Hodgson Part 064, Cylinders

This entry is part 7 of 7 in the series Hodgson Cylinder & Heads

20-parkerizeOne of the biggest problems with trying to do something like the Hodgson Radial here in China is finding quality materials. I’ve been lucky with my aluminum products since there is a big Alcoa plant in Kunshan not far from where I live that supplies materials for both the China and worldwide aerospace market. Unfortunately I’ve not been as lucky finding a supplier of quality ferrous materials, and the purported 12L14 material I procured for my cylinders is a case in point. While I was assured this material was “equivalent” to 12L14, it was very gummy to machine and did not act at all like a free-machining leaded steel.

01-rough_cylinder_and_headI sawed up 12 slugs of material for the cylinders, faced one end, drilled and bored them to 0.998″, and threaded them at the same time I was threading the cylinder head blanks.

03-expanding_colletI turned a soft expanding collet to 0.997″ in the lathe. I did this instead of making tool C5 because it allowed access to perform end operations, such as the piston ring chamfer, on the blanks where the nut on tool C5 would have prevented this.

04-lap_faceWhile the ends of the blanks had been faced before turning the threads, I went ahead and lapped them quickly to insure no burrs would prevent them from seating fully on the expanding collet.

05-face_lengthWith the threaded head end of the cylinder firmly against the shoulder of the expanding collet, I proceeded to face the cylinder blank to the 2.156″ O.A.L.

It should be noted here that when using expanding collets, or regular collapsing collets, to run multiple parts, it’s important to keep the diameters on the parts consistent. Any variation in the clamping diameter from part to part causes the collet to pull in different amounts. So, in order to keep length variations in check when doing facing operations like this, you need to have consistent diameters.

06-turn_lower_skirtNext I’m turning the 0.656″ long cylinder skirt. The finish diameter of this portion is important so that the finished cylinders will fit properly in the crankcase. Since I have not made my crankcase yet, the actual size is not critical, but it is important to maintain the same diameter on all of the cylinders.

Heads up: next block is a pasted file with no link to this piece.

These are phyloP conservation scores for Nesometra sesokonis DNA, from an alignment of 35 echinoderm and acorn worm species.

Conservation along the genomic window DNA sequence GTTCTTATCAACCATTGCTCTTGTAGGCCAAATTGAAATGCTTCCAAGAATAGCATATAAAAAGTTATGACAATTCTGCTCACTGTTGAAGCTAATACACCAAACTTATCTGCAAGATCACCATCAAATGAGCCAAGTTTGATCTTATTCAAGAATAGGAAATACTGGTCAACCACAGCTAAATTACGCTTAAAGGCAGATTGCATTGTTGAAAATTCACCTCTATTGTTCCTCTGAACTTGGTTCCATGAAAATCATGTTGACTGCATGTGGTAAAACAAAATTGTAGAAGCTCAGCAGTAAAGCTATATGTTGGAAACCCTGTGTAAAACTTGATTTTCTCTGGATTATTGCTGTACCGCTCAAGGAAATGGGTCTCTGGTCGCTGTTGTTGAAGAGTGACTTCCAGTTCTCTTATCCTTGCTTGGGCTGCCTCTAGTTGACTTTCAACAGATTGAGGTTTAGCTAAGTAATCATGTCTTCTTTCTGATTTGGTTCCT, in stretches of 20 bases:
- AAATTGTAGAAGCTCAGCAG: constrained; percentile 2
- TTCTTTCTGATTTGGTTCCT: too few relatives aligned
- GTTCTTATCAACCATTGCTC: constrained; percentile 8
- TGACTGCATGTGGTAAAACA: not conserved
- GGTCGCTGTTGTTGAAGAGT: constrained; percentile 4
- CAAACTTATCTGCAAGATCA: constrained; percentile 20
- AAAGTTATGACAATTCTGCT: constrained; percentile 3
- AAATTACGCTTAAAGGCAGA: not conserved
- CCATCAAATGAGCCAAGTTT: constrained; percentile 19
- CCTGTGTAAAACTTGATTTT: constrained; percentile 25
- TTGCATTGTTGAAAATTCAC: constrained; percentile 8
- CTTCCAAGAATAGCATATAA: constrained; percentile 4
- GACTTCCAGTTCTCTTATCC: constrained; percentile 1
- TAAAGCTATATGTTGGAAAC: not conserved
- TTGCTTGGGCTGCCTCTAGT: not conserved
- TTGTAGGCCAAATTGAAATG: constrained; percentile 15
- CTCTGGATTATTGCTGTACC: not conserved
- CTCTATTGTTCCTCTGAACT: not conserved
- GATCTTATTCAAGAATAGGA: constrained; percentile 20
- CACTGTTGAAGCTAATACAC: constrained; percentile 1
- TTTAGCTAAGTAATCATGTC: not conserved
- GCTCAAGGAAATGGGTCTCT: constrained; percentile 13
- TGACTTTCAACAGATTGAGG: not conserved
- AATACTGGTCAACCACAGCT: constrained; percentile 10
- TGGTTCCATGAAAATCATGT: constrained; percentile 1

07-ring_chamferSince my setup and my lathe are fairly rigid, I went ahead and just plunged the 25° chamfer on the skirt end with a 60° insert tool cocked in the toolholder.

08-whittle_fin_ODWith a 3mm wide insert tool designed for both grooving and profiling, I began to rough out the fin area by plunging to a little over the finish diameter of 1.375″, stepping over 2.5mm and plunging again.

09-whittle_fin_ODHere I’ve whittled my way halfway across the fin area.

10-finsh_fin_ODNow I’m feeding back across the area I just whittled at the 1.375″ finish diameter.

11-turn_upper_skirtThe same procedure used for the fin OD is employed again to turn the recess between the fins and skirt. You can see from the poor surface finish how gummy this material was. This is going to take a lot of polishing work to correct later on.

12-fin_groovesWith the profile of the cylinder complete, it’s time to start on the grooves. I took a 1.0mm wide parting tool and ground it down to the 0.032″ required for the fin slots.

The beauty of using inserts here was that if I broke a tool, I could grind another insert and slap it on without affecting my setup.

13-fin_groovesJust past halfway on this set of fins. By this point, I was pretty sure this was not free-machining leaded steel, so I was very concerned with plunging these 0.032″ grooves 0.125″ deep into this mystery material.

Copious quantities of flood coolant kept everything turning smoothly so that one insert was enough to finish all 12 cylinders I was working on.

14-fin_groovesAnd here’s the last of the grooves completed. While the surface finish on this material was terrible, the chips produced showed a fairly even cutting action.

15-fin_groove_toolThis is the Sandvik SMALR-1010K-3 tool holder with the miniature 1.0mm wide parting insert mounted.

16-fin_groove_toolAnd here is the backside of that same insert where it was ground on a 600 grit diamond wheel down to 0.032″ wide.

17-turn_groove_toolThis is a Korloy MEGHR-1616-3 tool holder with a MGMN300-M insert. This profiling insert is 3mm wide with a .2mm corner radius made it easy to work on both left and right-hand faces on this part.

18-lap_setupThe last step was to remove the 0.002″ stock left on the bore. This was done with some 45µ paste and lots of oil.

19-lappingThe lathe bed was protected with shop towels, and the part was lapped by hand. With the lathe running at 600rpm, it took about 20 minutes and 3-4 charges to lap each cylinder to size. All of the cylinders were lapped to 1.0000″±0.0002″.

crosshatchOnce I got the hang of it, I was able to leave a nice 30° crosshatch in the bore.

20-parkerizeManganese Phosphate (Parkerizing) treatment performed on all of the cylinders. I ask for no sandblasting, so guess what I end up with? At least they didn’t blast the bores too badly.


  • Fit to heads
  • Drill aprons

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All material, including the CAD drawings, relating to the construction of the Hodgson Radial presented on this site is free to use any way you see fit. However, no guarantees are made regarding the accuracy or correctness of the material presented here.


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